Chennai: Hospitals are starting to tag newborns, mothers and medics as well as installing extra security cameras and educating staff to spot baby thieves amid fears that baby trafficking is becoming an organised crime nationwide.
Officials said this was part of a drive starting at government-run hospitals in Tamil Nadu to ensure nurses, doctors, and visitors know of the threat of babies being stolen from maternity wards and sold illegally for adoption.
At the Rajaji government hospital in Madurai, the first in Tamil Nadu to introduce the programme, laser beams at exit points trigger alarms if untagged adults take babies out.
“We just want to prevent the theft of babies,” NK Mahalakshmi, the doctor is in charge of laser tagging at the hospital, told the Thomson Reuters Foundation.
“It is not fool proof but a deterrent … Our hospital staff has also been told to be extra vigilant.”
Campaigners have raised concerns that traffickers are often colluding with officials to steal babies from maternity wards and illegally sell them for adoption.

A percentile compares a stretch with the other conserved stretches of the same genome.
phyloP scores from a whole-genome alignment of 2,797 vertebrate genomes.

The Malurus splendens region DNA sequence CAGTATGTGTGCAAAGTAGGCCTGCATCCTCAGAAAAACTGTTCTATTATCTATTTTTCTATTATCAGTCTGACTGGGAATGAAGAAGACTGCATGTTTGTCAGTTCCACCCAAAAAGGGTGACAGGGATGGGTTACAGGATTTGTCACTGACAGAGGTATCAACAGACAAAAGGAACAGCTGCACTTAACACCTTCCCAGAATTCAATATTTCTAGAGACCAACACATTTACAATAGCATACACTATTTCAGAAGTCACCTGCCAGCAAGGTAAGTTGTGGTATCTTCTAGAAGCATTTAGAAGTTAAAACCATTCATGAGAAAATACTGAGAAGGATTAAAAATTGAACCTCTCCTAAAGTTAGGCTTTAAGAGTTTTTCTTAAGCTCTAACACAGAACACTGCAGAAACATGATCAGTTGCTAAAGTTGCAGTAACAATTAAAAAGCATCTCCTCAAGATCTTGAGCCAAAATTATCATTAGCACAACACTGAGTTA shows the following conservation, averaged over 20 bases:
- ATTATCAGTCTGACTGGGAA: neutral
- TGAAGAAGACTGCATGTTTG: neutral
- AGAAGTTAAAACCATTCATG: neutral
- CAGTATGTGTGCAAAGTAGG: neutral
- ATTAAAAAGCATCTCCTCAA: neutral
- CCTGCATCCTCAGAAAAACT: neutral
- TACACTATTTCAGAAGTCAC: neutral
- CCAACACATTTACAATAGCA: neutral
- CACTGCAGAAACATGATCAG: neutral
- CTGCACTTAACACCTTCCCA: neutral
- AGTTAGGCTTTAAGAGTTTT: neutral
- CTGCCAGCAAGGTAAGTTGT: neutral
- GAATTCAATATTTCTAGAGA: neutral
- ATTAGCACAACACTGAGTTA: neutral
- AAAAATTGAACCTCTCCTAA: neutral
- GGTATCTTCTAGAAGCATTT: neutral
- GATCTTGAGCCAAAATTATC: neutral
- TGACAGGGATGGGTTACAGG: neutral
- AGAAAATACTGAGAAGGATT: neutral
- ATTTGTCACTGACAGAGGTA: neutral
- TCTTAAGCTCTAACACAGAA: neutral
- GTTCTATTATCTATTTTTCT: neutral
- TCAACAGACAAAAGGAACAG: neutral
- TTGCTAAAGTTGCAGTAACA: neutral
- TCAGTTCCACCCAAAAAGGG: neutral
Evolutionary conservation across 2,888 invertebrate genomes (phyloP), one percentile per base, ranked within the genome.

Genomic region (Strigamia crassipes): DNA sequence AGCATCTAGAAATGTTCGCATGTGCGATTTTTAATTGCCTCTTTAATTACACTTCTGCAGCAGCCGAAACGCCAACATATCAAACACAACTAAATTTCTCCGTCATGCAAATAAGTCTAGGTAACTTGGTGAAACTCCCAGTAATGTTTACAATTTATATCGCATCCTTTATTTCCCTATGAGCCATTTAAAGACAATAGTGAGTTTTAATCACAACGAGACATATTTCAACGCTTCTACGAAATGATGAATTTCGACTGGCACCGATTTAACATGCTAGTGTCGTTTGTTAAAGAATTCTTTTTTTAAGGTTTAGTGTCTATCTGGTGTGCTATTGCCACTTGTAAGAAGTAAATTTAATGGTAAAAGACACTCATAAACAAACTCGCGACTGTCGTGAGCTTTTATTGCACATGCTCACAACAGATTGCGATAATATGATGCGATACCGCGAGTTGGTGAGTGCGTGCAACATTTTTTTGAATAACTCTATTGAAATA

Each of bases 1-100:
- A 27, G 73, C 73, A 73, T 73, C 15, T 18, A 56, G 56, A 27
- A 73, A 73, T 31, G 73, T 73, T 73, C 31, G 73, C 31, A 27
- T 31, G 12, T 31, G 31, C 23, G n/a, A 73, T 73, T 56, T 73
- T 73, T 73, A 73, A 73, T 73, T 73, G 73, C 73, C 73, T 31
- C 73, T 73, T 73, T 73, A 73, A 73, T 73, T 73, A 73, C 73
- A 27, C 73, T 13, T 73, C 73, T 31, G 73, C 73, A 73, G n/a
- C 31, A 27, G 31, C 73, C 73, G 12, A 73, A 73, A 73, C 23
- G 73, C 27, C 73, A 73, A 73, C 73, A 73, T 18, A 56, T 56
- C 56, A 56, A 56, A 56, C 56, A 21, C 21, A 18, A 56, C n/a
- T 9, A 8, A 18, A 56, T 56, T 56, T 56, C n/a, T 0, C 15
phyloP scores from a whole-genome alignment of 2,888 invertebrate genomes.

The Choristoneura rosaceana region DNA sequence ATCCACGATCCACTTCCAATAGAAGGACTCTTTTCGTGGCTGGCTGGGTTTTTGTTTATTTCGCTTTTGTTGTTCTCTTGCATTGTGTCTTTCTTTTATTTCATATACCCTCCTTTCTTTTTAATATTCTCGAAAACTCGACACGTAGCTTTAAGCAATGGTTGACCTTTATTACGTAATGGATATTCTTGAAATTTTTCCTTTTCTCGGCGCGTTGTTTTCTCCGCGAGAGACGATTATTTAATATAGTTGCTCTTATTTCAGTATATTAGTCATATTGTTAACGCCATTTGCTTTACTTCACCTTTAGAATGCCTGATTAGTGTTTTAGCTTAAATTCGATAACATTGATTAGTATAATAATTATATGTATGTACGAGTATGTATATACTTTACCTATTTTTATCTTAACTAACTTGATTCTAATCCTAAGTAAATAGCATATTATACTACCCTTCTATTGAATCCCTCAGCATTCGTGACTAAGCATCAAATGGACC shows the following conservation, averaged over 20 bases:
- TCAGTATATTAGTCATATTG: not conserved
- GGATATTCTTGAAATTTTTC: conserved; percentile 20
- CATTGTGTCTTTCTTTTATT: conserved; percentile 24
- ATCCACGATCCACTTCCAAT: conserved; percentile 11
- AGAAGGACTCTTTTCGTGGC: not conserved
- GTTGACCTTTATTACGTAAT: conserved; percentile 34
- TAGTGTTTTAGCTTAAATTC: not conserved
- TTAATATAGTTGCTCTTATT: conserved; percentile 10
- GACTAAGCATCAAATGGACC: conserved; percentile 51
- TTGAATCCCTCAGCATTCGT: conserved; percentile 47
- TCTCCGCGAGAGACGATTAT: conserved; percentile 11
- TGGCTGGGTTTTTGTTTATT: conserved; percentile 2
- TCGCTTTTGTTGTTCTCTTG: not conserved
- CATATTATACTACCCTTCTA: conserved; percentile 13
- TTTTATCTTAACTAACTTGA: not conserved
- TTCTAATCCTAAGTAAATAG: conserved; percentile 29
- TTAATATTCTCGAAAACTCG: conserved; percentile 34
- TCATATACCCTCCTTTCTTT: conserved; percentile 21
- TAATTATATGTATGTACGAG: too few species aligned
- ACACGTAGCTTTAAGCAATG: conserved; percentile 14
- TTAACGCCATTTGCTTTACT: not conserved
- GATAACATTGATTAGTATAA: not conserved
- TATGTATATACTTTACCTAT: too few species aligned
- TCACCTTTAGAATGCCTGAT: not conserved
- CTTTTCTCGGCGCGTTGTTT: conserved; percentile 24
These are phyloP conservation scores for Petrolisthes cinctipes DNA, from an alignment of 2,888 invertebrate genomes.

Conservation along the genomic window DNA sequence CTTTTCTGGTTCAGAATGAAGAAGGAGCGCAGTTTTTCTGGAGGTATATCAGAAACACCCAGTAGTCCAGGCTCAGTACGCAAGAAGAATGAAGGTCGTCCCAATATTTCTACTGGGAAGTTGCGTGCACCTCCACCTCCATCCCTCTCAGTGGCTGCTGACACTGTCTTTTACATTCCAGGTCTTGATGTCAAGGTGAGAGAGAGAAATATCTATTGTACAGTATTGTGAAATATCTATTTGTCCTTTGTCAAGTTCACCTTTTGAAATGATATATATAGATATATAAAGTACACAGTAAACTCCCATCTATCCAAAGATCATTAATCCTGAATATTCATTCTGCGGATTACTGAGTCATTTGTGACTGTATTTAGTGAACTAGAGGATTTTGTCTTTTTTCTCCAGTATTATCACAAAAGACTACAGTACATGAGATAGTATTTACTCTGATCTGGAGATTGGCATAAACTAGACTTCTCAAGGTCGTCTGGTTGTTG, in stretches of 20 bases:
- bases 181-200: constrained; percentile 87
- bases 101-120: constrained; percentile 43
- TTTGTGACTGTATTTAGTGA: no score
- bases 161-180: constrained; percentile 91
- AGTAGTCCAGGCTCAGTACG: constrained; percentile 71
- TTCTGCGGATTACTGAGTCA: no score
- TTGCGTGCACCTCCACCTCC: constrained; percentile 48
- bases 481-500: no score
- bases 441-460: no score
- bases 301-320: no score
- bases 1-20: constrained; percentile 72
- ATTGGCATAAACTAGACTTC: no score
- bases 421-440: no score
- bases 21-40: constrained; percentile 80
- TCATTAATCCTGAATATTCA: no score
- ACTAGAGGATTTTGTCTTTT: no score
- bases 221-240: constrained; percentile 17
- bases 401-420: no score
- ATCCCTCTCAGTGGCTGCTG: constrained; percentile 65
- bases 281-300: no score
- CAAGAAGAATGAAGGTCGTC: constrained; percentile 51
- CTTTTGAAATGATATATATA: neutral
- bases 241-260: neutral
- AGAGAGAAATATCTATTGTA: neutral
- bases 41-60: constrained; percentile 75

The Mumbai police arrested a gang for convincing single mothers to sell their babies last year, while in Bengal, police found newborns being stolen from mothers in medical clinics after staff told them that their babies were stillborn.
Dev Ananth, a child protection officer in Tirunelveli district, said the state government is investigating several cases where hospital staff persuaded mothers to sell their babies for about Rs 10,000.
Tirunelveli district will put posters up in every hospital, alerting pregnant women, families and staff to the dangers of trafficking in overcrowded corridors.
“We are going to train hospital staff to identify potential cases, including what to do if a baby is abandoned at birth. At present, the dos and don’ts are not clear,” he said.
There is no official data on the number of babies stolen from hospitals in Tamil Nadu but almost 180,000 children were born in government facilities in 2016, statistics show.
More than four out of 10 of human trafficking cases in 2015 involved children being bought, sold and exploited, according to crime figures.
($1 = 64.0100 Indian rupees) (Reporting by Anuradha Nagaraj, Editing by Katy Migiro. Please credit the Thomson Reuters Foundation, the charitable arm of Thomson Reuters, that covers humanitarian news, women’s rights, trafficking and climate change. Visit www.trust.org)
© Thomson Reuters 2017